Ark Sciences recounts on its website: “Addison Labs, the exclusive distributor of Neutersol, overestimated the growth in demand and created too much inventory on credit. The excess inventory expired in two years and the manufacturer went unpaid, shutting down production.” Neutersol went off the market in 2005.

Tosini was a minority investor in Pet Healthcare International. He acquired rights to the drug and founded Ark Sciences, which brought the product, renamed Esterilsol, to Mexico and other countries in Latin America. (Esterilsol is not currently commercially available, according to Tosini.)

Ark Sciences obtained FDA approval and reintroduced the drug to the United States in 2014 under the name Zeuterin.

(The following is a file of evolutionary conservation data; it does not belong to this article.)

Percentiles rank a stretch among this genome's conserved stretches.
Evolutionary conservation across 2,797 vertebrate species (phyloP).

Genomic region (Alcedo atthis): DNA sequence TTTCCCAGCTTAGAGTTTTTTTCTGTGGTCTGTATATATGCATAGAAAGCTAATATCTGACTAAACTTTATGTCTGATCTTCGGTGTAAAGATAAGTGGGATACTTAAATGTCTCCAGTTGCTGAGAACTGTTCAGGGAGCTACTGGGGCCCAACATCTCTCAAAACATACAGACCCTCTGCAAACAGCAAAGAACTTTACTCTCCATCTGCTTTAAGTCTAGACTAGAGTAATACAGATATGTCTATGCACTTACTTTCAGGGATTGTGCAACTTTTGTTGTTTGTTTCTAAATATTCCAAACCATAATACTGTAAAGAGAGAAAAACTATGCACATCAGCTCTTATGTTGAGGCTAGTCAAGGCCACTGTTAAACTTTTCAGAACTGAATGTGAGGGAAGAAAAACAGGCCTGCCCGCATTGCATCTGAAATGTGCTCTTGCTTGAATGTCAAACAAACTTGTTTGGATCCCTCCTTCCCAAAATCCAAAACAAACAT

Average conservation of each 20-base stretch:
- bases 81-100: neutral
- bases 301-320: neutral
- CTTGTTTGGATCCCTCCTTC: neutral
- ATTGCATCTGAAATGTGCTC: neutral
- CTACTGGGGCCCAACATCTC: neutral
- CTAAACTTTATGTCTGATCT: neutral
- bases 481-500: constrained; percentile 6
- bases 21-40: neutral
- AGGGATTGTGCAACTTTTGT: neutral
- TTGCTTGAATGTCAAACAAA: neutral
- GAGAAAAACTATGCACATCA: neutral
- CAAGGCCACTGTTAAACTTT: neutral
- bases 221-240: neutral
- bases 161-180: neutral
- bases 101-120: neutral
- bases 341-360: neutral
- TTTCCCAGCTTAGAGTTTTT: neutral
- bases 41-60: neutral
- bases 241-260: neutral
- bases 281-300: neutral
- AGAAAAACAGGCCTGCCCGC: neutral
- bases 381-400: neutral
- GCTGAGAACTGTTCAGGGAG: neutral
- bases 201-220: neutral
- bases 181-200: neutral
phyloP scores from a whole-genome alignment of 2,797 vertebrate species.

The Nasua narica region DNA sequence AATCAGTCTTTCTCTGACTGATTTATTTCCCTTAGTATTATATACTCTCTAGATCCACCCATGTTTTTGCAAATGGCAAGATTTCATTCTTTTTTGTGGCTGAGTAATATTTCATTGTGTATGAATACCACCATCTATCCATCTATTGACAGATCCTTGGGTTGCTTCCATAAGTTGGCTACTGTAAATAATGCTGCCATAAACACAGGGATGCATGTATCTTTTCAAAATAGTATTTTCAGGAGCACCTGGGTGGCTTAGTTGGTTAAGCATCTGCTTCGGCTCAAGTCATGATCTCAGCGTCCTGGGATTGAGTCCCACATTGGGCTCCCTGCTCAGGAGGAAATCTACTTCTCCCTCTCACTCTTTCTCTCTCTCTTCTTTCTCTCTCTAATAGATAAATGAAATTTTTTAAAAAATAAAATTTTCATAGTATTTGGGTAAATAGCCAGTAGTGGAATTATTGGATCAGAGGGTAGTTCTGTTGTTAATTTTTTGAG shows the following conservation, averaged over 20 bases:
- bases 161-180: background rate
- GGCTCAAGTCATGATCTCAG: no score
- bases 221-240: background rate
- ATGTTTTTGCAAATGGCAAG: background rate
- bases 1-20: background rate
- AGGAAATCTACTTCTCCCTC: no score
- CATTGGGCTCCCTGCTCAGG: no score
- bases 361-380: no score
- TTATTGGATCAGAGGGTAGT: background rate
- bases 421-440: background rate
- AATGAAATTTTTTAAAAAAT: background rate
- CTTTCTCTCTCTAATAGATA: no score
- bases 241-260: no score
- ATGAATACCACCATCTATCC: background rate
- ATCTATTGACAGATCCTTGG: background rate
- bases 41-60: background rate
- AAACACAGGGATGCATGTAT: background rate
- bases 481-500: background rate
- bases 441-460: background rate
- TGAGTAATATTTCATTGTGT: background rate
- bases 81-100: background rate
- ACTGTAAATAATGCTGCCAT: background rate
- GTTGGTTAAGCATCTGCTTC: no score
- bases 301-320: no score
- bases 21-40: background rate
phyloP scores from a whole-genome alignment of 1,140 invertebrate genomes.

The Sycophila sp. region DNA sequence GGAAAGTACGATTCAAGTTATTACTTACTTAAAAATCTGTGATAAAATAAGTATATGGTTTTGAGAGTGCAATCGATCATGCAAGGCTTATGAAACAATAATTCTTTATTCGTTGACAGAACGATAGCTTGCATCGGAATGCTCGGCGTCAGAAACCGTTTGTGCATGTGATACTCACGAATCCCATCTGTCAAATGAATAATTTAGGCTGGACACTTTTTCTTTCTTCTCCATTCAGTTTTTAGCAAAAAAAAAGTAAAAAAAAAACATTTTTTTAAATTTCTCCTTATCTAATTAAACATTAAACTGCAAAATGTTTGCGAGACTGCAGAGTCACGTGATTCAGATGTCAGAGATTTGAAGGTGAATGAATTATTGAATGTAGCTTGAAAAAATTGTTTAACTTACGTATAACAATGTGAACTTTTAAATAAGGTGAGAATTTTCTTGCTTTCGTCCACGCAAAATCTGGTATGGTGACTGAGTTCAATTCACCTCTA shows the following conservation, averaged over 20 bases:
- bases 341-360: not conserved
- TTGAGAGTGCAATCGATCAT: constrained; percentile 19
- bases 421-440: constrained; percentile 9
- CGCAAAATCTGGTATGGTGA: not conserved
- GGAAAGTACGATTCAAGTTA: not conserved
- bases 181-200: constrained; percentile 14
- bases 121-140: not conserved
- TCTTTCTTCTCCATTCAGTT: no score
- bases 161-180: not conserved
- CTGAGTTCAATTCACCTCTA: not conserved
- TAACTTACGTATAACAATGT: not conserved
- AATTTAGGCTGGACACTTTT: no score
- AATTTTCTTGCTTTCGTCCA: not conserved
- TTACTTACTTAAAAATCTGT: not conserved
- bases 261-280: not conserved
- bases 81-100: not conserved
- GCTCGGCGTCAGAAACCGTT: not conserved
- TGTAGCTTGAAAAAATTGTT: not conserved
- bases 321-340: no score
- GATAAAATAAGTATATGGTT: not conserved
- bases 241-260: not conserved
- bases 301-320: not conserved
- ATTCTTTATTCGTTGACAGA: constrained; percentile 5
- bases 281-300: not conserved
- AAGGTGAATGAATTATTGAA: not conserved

Like its predecessor, Ark Sciences has had trouble matching demand to supply.

“They sold a very small amount,” said Joe Marquard, who distributed Zeuterin through his company, Saddle River Marketing Concepts Inc., in Paramus, New Jersey. Marquard estimated that Ark Sciences sold 1,000 units or fewer. Each unit contains enough solution to sterilize two or three dogs, depending on their testicle size.

Saddle River no longer serves as a distributor but instead is acting as a third-party logistics provider, Marquard said, due to recent changes in law affecting distributors of drugs for human patients. The upshot is that Ark Sciences no longer has a distributor, and therefore cannot move inventory into the hands of willing buyers.

“The product they have expires in August or September,” Marquard said. “It’s still in my warehouse.”